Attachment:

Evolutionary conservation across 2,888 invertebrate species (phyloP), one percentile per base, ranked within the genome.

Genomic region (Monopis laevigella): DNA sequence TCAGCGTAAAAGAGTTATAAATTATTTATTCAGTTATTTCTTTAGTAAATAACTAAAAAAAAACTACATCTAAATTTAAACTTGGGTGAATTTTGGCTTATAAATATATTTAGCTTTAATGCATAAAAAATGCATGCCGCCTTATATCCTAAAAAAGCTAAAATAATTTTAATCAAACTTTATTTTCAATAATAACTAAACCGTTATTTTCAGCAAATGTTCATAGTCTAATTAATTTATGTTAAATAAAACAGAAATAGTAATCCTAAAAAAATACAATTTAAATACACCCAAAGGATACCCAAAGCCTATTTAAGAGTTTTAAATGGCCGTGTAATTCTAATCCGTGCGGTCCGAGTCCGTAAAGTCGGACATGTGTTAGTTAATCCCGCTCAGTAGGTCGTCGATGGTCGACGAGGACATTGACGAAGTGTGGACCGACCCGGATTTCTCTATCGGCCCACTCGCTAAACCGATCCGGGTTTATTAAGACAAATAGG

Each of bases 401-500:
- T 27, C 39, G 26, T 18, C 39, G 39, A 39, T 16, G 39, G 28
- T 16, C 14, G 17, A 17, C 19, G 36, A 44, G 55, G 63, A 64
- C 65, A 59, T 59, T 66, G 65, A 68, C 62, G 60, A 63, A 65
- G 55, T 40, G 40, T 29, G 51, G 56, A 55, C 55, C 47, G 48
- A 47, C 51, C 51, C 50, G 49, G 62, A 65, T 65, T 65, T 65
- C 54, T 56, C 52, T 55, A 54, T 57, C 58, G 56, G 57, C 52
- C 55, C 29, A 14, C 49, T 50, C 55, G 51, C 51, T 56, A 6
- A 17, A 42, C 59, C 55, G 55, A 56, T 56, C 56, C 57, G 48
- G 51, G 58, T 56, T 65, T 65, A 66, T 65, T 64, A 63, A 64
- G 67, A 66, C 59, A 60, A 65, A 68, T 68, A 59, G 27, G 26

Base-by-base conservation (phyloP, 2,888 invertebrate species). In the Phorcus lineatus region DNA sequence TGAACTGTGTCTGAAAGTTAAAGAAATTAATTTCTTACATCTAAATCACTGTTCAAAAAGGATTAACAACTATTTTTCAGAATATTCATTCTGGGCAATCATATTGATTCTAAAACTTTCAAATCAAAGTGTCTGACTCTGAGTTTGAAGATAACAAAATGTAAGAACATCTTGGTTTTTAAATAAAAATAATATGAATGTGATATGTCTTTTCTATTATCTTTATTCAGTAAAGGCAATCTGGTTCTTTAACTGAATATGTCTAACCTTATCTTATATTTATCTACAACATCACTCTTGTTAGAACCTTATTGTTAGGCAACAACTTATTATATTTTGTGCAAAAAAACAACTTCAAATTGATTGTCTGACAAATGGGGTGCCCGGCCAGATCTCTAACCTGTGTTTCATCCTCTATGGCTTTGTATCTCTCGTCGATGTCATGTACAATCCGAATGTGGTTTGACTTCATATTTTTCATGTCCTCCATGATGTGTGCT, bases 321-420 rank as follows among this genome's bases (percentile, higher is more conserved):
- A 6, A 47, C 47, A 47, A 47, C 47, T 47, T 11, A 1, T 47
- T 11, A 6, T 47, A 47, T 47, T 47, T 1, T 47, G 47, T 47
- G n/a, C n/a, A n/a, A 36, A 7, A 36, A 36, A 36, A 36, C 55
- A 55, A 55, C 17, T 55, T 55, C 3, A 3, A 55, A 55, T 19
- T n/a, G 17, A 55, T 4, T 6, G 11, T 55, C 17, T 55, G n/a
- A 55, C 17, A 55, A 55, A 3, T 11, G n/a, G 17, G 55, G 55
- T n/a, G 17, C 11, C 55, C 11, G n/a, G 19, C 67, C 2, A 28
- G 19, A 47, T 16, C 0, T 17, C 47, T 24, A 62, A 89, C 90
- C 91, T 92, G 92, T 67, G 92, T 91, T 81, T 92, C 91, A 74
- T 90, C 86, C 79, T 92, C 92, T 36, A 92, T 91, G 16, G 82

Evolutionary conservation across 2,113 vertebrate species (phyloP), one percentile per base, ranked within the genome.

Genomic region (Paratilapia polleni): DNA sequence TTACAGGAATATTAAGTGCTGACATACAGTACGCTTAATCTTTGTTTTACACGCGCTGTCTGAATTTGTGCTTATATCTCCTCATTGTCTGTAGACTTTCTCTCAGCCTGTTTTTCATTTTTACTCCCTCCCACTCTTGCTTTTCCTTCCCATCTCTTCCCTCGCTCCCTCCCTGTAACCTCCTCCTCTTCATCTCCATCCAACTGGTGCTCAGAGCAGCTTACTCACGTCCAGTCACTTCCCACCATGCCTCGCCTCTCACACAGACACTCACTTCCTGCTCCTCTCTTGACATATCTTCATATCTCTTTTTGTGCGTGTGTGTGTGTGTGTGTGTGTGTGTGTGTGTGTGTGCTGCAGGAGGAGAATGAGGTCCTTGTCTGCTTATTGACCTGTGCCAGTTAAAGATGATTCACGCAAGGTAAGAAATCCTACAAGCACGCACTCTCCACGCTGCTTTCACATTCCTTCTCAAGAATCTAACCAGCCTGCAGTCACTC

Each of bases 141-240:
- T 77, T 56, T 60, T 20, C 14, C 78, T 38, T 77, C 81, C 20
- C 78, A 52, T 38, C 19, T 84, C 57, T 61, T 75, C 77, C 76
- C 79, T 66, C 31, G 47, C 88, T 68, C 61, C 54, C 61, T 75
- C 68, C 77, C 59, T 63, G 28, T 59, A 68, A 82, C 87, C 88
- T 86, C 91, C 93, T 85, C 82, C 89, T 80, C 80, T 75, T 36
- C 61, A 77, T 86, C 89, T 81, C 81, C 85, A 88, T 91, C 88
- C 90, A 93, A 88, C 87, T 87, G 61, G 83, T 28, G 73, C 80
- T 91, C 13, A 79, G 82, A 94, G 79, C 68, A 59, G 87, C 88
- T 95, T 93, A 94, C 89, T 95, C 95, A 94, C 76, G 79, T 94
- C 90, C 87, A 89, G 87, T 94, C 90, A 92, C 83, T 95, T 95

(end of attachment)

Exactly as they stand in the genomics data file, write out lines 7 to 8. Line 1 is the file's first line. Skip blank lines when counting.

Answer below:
- G 55, T 40, G 40, T 29, G 51, G 56, A 55, C 55, C 47, G 48
- A 47, C 51, C 51, C 50, G 49, G 62, A 65, T 65, T 65, T 65